In order to address his work process, and to restore the painterly character of the small format, which viewers at first often perceive as photographs or prints, Westermann decided to scan the finished reverse glass paintings and have a so-called unique print made, which as a rule is enlarged six times the size of the painting. Printed only once and unlike a mere reproduction of an original, Westermann’s unique print has the status of a new original. This can be presented together with the original painting but can also stand alone. This mechanically produced print makes visible the craft aspects of the motif. These are scarcely recognizable in the small-format and handmade work. Reverse glass painting and unique prints thus represent two ways of looking at the same motif. If making the painting is about depicting a certain (fictive) motif, the unique print focuses on the graphic abbreviation of the dot. The enlargement makes it clear that the dots are not halftone dots fabricated mechanically, but rather signs placed by the artist’s hand in a subjective process of creating the motif.
The years that Westermann spent visiting and studying in Asia resulted in innovations not only on the level of technique, but also of motif. For example, two works often exhibited together—Paeonia lactiflora in a Vase with a Dragon Relief (2013) and Lilies in a Crystal Vase with a Card representing a Putto (2013)—on closer inspection reveal more interweaving than might be expected at first. The peonies of the first motif are placed in a vase with Asian decorations. The putto by Ignaz Günther (Stiftskirche Weyarn), reproduced on a postcard presented in the second motif, points beyond the edges of the picture-within-a-picture to a crystal vase with white lilies. The latter are not, however, the typically Western lilies familiar from Mariological symbolism, but rather an import from Asia. Analogously, the peonies depicted by Westermann are a variety created not in Asia, as the origin of the genus might suggest, but in Europe, by the French flower breeder Victor Lemoine (1823–1911). Known since they were first marketed in 1906 under the name of the famous actress Sarah Bernhardt, this variety remains popular in the West.5 Westermann thus replaces the centuries-old tradition of the symbolic language of flowers, still evident in their classical sense in his early works, by the history of cultivating lilies and peonies. He thus lends contemporary relevance to the familiar visual tradition and gives it a completely new horizon of meaning.
His discovery, that a plant originally from China was named after a Western actress, continues to preoccupy Westermann.6 A first product of his research into the cultural history of the peony is his photomontage “Paeonia lactiflora” at the Waldorf Astoria Towers, New York 2014(2014), for which Westermann transplants his reverse glass representation of the Westernized peony into the luxurious surroundings of the Waldorf Astoria Towers—which “la divine Sarah” could easily be imagined having visited on one of her tours. By means of digital montage, the reverse glass image suddenly appears in the lobby of the Towers and thus lends an “exotic” note to the neo-Baroque American ambience, mirroring the hotel as a cosmopolitan place of exchange and international hospitality.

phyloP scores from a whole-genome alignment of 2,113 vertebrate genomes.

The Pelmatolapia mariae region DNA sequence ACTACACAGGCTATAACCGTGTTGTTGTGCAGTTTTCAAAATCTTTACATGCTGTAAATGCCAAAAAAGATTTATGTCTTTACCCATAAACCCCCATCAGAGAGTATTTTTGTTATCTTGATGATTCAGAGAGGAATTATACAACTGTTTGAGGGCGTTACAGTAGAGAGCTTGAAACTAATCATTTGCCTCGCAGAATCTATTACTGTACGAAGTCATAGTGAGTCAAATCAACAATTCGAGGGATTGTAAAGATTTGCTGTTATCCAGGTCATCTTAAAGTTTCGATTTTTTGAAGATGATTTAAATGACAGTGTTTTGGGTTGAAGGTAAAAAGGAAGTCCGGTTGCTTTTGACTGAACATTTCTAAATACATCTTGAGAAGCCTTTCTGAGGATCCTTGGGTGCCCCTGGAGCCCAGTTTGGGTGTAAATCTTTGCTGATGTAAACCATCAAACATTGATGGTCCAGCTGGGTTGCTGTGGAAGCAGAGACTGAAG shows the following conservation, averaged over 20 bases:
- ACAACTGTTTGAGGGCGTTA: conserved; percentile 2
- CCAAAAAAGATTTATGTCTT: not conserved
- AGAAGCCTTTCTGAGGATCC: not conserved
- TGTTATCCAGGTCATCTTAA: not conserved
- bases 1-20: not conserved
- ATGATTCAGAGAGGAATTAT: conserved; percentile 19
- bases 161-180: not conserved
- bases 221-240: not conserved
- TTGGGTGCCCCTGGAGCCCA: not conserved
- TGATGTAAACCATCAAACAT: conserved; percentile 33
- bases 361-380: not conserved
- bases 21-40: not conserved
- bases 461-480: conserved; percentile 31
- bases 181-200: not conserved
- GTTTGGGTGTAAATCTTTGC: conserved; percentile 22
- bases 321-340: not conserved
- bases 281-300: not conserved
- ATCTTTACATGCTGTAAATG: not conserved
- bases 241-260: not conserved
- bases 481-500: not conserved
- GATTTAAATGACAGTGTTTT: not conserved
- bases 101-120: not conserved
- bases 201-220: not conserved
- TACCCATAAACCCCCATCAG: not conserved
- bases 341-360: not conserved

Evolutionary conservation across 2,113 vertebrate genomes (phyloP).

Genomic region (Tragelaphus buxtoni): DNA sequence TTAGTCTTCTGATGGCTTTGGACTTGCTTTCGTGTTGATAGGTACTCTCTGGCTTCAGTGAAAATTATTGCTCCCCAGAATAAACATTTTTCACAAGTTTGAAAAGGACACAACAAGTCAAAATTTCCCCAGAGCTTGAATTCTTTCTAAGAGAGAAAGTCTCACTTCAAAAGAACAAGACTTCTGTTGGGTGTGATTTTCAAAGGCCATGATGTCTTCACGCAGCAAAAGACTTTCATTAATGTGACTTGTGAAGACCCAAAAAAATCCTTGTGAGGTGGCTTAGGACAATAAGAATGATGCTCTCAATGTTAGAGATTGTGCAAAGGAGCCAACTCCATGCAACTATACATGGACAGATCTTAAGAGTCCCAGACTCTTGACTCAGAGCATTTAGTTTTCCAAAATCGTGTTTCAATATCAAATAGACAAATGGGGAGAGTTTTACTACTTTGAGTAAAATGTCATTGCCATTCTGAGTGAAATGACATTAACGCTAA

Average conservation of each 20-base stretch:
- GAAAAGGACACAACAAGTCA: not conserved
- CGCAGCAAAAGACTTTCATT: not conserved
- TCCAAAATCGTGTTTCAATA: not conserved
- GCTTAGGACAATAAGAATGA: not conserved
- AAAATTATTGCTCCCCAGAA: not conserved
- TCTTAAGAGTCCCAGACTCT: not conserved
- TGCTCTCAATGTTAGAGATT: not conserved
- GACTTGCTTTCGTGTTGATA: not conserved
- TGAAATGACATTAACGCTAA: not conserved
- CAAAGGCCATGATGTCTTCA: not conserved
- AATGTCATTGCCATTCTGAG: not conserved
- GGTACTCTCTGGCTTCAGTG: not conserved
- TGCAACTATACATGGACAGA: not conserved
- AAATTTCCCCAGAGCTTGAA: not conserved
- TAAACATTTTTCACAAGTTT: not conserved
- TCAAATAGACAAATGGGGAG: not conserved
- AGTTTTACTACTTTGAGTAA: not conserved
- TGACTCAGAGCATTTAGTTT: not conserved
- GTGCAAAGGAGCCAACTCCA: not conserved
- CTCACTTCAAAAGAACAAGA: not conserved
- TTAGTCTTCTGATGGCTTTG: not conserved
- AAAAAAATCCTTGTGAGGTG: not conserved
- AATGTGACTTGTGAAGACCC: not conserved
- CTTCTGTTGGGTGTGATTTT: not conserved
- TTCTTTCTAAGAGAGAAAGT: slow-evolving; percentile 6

In his photomontages, Westermann traces the genius loci of particular places, weaves together what he has found with the historical conditions he has researched, and thus reveals connections that would otherwise remain hidden. He proceeds dot by dot, just as he creates the motifs of his reverse glass paintings; he shoots detail after detail of the original situation and, in the process, increasingly becomes one with the place photographed. The tiniest uneven spots, textures, and reflections of light are meticulously recorded before returning to his studio so he can reconstruct the atmosphere as perceived in situ. During the photomontage, the photographic source material starts to mingle with Westermann’s personal feelings, prior experiences, subjective perceptions of the places shot, and his associations with them. Moreover, conversations with the owners, Westermann’s own research in collections of objects, and historical contexts also enter the pictures; for example, the furniture from an adjoining room or otherwise associated with the place photographed—all of this can be added digitally. Westermann thus creates a mise-en-scène, just as film directors condense and compose their settings to achieve the utmost visual effect in seemingly quotidian reality.7
The arduous process of researching and assembling the intricate building blocks sometimes takes months or even years. The decision to combine the image of the Paeonia lactiflora Sarah Bernhardt with the interior of the Park Avenue hotel was anything but arbitrary. The hotel as a place of hospitality and a meeting place for international exchange may, of course, reflect Westermann’s personal experience as a traveler in America. In the case of the Waldorf Astoria Towers, however, the connections go deeper, since the history of the Astor family can be traced back to Walldorf in Baden, Germany, where Johann Jakob Astor began his meteoric rise to become one of the richest men in America. The fact that the self-made-millionaire made profits not only from furs and real estate but also trading porcelain from Asia closes the circle with the vase decorated with a Chinese dragon in Westermann’s artwork as well as with the cultural history of the peony, which itself achieved world fame as the variety Paeonia lactiflora Sarah Bernhardt.